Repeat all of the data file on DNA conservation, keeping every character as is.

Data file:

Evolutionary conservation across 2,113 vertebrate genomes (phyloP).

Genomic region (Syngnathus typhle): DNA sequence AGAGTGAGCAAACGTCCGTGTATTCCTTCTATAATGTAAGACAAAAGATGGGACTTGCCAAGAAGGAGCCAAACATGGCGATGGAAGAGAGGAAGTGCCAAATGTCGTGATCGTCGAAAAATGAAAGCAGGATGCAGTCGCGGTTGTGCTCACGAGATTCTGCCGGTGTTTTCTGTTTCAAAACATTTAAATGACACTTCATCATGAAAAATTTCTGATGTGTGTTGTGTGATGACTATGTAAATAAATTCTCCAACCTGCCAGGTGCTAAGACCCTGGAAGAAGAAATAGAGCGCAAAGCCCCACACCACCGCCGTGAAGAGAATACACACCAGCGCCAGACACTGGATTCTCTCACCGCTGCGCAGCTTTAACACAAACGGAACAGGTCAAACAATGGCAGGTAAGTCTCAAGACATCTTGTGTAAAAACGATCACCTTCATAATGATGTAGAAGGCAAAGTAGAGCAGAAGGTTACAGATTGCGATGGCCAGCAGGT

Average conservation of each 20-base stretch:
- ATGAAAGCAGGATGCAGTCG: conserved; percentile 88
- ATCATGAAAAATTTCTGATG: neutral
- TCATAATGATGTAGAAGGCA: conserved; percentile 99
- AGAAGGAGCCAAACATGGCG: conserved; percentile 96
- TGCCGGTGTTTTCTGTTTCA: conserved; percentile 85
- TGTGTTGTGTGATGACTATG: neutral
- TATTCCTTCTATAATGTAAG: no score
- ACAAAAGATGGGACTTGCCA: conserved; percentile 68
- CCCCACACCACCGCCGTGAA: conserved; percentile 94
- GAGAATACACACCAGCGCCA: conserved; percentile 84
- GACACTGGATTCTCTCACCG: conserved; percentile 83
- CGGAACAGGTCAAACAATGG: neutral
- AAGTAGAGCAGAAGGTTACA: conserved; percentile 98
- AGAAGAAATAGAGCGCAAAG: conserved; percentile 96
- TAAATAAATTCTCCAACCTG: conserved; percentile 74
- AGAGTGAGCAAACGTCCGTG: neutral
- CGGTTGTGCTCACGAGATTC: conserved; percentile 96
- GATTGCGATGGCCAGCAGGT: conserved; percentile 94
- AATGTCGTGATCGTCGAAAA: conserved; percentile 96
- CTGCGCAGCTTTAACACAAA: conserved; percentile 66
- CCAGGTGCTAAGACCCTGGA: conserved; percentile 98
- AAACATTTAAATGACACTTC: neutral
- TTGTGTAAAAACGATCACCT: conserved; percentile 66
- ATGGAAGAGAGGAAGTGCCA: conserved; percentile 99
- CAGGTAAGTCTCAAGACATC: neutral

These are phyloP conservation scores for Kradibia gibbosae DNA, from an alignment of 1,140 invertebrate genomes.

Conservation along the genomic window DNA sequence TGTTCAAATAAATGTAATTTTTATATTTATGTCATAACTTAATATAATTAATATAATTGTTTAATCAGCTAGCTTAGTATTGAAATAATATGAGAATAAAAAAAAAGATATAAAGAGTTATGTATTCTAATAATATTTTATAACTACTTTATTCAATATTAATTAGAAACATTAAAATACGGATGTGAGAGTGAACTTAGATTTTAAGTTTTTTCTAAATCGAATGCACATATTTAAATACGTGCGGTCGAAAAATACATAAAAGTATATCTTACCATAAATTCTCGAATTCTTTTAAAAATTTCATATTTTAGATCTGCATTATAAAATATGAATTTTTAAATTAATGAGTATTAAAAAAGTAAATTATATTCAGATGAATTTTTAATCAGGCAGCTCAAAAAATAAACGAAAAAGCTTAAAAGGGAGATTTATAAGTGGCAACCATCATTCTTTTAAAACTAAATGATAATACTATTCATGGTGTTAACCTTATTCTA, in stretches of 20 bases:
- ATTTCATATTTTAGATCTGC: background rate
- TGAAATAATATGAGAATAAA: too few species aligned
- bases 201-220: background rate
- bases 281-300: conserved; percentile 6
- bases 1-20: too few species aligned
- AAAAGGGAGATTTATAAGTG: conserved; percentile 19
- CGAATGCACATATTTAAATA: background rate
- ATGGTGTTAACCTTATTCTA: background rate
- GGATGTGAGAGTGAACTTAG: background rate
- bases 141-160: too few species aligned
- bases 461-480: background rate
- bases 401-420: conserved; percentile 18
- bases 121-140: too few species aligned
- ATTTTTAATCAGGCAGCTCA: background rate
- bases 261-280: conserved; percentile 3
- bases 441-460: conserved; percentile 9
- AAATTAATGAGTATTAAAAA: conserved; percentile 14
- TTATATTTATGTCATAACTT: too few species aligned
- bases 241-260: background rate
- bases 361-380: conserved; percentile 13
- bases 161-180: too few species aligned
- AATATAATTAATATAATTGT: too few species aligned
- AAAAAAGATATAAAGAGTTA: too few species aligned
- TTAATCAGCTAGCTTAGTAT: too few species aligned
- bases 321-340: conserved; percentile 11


Evolutionary conservation across 2,113 vertebrate genomes (phyloP).

Genomic region (Syngnathus typhle): DNA sequence AGAGTGAGCAAACGTCCGTGTATTCCTTCTATAATGTAAGACAAAAGATGGGACTTGCCAAGAAGGAGCCAAACATGGCGATGGAAGAGAGGAAGTGCCAAATGTCGTGATCGTCGAAAAATGAAAGCAGGATGCAGTCGCGGTTGTGCTCACGAGATTCTGCCGGTGTTTTCTGTTTCAAAACATTTAAATGACACTTCATCATGAAAAATTTCTGATGTGTGTTGTGTGATGACTATGTAAATAAATTCTCCAACCTGCCAGGTGCTAAGACCCTGGAAGAAGAAATAGAGCGCAAAGCCCCACACCACCGCCGTGAAGAGAATACACACCAGCGCCAGACACTGGATTCTCTCACCGCTGCGCAGCTTTAACACAAACGGAACAGGTCAAACAATGGCAGGTAAGTCTCAAGACATCTTGTGTAAAAACGATCACCTTCATAATGATGTAGAAGGCAAAGTAGAGCAGAAGGTTACAGATTGCGATGGCCAGCAGGT

Average conservation of each 20-base stretch:
- ATGAAAGCAGGATGCAGTCG: conserved; percentile 88
- ATCATGAAAAATTTCTGATG: neutral
- TCATAATGATGTAGAAGGCA: conserved; percentile 99
- AGAAGGAGCCAAACATGGCG: conserved; percentile 96
- TGCCGGTGTTTTCTGTTTCA: conserved; percentile 85
- TGTGTTGTGTGATGACTATG: neutral
- TATTCCTTCTATAATGTAAG: no score
- ACAAAAGATGGGACTTGCCA: conserved; percentile 68
- CCCCACACCACCGCCGTGAA: conserved; percentile 94
- GAGAATACACACCAGCGCCA: conserved; percentile 84
- GACACTGGATTCTCTCACCG: conserved; percentile 83
- CGGAACAGGTCAAACAATGG: neutral
- AAGTAGAGCAGAAGGTTACA: conserved; percentile 98
- AGAAGAAATAGAGCGCAAAG: conserved; percentile 96
- TAAATAAATTCTCCAACCTG: conserved; percentile 74
- AGAGTGAGCAAACGTCCGTG: neutral
- CGGTTGTGCTCACGAGATTC: conserved; percentile 96
- GATTGCGATGGCCAGCAGGT: conserved; percentile 94
- AATGTCGTGATCGTCGAAAA: conserved; percentile 96
- CTGCGCAGCTTTAACACAAA: conserved; percentile 66
- CCAGGTGCTAAGACCCTGGA: conserved; percentile 98
- AAACATTTAAATGACACTTC: neutral
- TTGTGTAAAAACGATCACCT: conserved; percentile 66
- ATGGAAGAGAGGAAGTGCCA: conserved; percentile 99
- CAGGTAAGTCTCAAGACATC: neutral

These are phyloP conservation scores for Kradibia gibbosae DNA, from an alignment of 1,140 invertebrate genomes.

Conservation along the genomic window DNA sequence TGTTCAAATAAATGTAATTTTTATATTTATGTCATAACTTAATATAATTAATATAATTGTTTAATCAGCTAGCTTAGTATTGAAATAATATGAGAATAAAAAAAAAGATATAAAGAGTTATGTATTCTAATAATATTTTATAACTACTTTATTCAATATTAATTAGAAACATTAAAATACGGATGTGAGAGTGAACTTAGATTTTAAGTTTTTTCTAAATCGAATGCACATATTTAAATACGTGCGGTCGAAAAATACATAAAAGTATATCTTACCATAAATTCTCGAATTCTTTTAAAAATTTCATATTTTAGATCTGCATTATAAAATATGAATTTTTAAATTAATGAGTATTAAAAAAGTAAATTATATTCAGATGAATTTTTAATCAGGCAGCTCAAAAAATAAACGAAAAAGCTTAAAAGGGAGATTTATAAGTGGCAACCATCATTCTTTTAAAACTAAATGATAATACTATTCATGGTGTTAACCTTATTCTA, in stretches of 20 bases:
- ATTTCATATTTTAGATCTGC: background rate
- TGAAATAATATGAGAATAAA: too few species aligned
- bases 201-220: background rate
- bases 281-300: conserved; percentile 6
- bases 1-20: too few species aligned
- AAAAGGGAGATTTATAAGTG: conserved; percentile 19
- CGAATGCACATATTTAAATA: background rate
- ATGGTGTTAACCTTATTCTA: background rate
- GGATGTGAGAGTGAACTTAG: background rate
- bases 141-160: too few species aligned
- bases 461-480: background rate
- bases 401-420: conserved; percentile 18
- bases 121-140: too few species aligned
- ATTTTTAATCAGGCAGCTCA: background rate
- bases 261-280: conserved; percentile 3
- bases 441-460: conserved; percentile 9
- AAATTAATGAGTATTAAAAA: conserved; percentile 14
- TTATATTTATGTCATAACTT: too few species aligned
- bases 241-260: background rate
- bases 361-380: conserved; percentile 13
- bases 161-180: too few species aligned
- AATATAATTAATATAATTGT: too few species aligned
- AAAAAAGATATAAAGAGTTA: too few species aligned
- TTAATCAGCTAGCTTAGTAT: too few species aligned
- bases 321-340: conserved; percentile 11